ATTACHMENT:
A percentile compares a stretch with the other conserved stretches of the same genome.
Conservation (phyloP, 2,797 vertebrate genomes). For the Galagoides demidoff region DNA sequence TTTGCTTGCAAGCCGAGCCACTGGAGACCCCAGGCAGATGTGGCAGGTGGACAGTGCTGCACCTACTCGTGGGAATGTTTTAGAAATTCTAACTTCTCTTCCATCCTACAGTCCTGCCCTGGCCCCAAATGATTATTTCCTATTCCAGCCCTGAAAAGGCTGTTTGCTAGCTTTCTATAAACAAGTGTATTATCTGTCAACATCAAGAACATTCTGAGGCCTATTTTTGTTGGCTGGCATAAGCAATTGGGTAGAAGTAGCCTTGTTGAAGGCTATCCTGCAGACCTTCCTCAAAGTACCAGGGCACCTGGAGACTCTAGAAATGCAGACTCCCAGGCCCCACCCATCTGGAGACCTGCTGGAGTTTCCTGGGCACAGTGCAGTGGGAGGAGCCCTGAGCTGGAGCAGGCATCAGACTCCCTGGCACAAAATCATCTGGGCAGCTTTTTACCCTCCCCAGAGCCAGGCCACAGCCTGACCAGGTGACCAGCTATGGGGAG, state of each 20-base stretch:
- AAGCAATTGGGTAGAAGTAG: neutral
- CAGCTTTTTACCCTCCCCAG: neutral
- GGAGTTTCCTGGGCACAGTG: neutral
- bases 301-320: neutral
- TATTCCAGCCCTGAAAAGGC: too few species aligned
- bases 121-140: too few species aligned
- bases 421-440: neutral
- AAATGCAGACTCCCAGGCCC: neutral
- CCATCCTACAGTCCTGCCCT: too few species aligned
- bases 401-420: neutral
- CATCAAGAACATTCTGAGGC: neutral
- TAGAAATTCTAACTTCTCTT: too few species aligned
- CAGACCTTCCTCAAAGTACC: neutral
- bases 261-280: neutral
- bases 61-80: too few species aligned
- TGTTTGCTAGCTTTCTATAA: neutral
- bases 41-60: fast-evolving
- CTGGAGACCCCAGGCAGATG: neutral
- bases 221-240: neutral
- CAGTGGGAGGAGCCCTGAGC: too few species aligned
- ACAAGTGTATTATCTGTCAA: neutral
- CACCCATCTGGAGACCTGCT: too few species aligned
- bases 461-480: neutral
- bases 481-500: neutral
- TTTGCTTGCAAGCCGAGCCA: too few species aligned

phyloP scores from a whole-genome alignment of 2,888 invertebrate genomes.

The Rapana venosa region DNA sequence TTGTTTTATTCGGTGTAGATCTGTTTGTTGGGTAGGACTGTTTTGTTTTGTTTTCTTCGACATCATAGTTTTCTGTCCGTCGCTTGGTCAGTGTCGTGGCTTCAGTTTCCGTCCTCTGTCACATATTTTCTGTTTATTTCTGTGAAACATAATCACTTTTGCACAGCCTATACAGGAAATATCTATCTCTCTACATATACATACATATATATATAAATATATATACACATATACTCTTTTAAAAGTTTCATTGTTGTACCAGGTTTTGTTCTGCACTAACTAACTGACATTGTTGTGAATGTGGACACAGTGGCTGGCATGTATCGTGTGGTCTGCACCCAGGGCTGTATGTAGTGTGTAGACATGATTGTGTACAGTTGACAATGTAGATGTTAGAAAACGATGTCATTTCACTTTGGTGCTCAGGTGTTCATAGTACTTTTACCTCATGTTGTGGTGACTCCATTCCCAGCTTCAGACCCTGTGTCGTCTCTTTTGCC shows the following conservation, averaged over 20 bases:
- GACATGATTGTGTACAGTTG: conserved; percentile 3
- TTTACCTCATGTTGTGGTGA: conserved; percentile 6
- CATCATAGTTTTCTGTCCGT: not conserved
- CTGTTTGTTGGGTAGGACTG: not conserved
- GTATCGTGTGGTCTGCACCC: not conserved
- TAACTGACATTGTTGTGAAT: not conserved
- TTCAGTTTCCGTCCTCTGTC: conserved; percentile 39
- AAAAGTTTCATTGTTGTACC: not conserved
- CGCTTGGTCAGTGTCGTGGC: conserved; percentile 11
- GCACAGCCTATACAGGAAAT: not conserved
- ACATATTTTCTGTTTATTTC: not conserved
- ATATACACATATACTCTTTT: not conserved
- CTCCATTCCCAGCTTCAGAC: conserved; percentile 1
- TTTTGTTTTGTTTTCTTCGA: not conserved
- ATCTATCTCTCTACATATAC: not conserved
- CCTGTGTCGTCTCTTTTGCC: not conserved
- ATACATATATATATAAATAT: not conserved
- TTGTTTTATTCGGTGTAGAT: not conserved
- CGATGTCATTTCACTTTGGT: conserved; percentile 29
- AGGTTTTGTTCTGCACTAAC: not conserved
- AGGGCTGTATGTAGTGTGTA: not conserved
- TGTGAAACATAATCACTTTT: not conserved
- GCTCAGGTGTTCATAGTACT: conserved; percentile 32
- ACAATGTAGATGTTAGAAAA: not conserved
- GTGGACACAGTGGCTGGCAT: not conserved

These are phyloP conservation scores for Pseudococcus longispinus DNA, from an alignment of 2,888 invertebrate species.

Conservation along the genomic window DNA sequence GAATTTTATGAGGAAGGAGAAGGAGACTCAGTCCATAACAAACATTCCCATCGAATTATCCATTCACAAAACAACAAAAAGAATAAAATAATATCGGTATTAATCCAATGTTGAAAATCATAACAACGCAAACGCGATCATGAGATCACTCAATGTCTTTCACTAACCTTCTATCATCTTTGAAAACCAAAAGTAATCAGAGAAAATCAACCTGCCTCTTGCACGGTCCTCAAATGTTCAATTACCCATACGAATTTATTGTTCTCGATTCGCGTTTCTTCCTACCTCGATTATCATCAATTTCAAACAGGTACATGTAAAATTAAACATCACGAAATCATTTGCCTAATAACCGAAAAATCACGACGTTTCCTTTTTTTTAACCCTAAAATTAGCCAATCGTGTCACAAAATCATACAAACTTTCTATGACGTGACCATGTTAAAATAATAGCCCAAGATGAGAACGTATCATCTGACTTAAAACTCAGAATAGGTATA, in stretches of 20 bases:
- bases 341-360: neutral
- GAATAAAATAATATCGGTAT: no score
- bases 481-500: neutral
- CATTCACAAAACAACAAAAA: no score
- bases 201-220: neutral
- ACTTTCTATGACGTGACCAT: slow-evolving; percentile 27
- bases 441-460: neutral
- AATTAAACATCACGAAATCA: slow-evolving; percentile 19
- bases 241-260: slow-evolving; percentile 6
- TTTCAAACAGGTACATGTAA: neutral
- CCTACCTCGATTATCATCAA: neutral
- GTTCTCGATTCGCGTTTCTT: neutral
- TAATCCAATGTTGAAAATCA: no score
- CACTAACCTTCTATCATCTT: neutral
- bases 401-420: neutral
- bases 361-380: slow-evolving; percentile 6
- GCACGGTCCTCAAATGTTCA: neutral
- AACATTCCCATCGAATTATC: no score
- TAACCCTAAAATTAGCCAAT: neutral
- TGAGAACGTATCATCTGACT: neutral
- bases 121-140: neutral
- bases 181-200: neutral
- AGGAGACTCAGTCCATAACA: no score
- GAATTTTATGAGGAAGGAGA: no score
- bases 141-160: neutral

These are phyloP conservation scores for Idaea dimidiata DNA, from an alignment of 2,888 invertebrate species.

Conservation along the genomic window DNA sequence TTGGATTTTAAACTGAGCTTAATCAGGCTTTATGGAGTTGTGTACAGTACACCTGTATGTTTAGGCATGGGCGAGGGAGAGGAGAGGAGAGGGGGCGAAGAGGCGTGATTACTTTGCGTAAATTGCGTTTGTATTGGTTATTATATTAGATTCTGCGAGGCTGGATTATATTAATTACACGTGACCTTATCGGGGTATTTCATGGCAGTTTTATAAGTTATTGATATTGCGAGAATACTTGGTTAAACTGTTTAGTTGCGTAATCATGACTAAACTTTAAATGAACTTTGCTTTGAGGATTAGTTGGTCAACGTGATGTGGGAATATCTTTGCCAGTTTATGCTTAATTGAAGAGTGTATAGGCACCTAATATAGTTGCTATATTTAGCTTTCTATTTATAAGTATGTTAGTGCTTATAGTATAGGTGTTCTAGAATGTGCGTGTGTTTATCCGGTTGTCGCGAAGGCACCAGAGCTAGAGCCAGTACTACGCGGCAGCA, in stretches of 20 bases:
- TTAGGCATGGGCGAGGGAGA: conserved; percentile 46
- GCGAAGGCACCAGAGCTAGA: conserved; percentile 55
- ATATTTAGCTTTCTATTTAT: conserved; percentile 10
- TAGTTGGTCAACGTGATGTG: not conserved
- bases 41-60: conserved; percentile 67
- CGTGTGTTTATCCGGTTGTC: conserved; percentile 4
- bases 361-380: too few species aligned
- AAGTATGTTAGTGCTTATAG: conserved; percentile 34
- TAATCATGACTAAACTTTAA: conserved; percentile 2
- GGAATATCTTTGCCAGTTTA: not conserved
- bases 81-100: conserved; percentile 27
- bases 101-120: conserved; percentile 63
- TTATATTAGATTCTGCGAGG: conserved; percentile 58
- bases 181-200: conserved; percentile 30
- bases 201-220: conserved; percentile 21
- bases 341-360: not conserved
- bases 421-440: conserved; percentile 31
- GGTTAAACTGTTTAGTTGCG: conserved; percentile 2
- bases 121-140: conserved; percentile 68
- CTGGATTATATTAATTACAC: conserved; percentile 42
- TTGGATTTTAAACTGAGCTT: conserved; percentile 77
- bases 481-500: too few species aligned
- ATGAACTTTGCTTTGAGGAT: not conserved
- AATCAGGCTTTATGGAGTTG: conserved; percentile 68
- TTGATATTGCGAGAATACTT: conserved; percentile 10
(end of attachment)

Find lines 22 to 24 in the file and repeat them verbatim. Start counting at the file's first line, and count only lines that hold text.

- CAGTGGGAGGAGCCCTGAGC: too few species aligned
- ACAAGTGTATTATCTGTCAA: neutral
- CACCCATCTGGAGACCTGCT: too few species aligned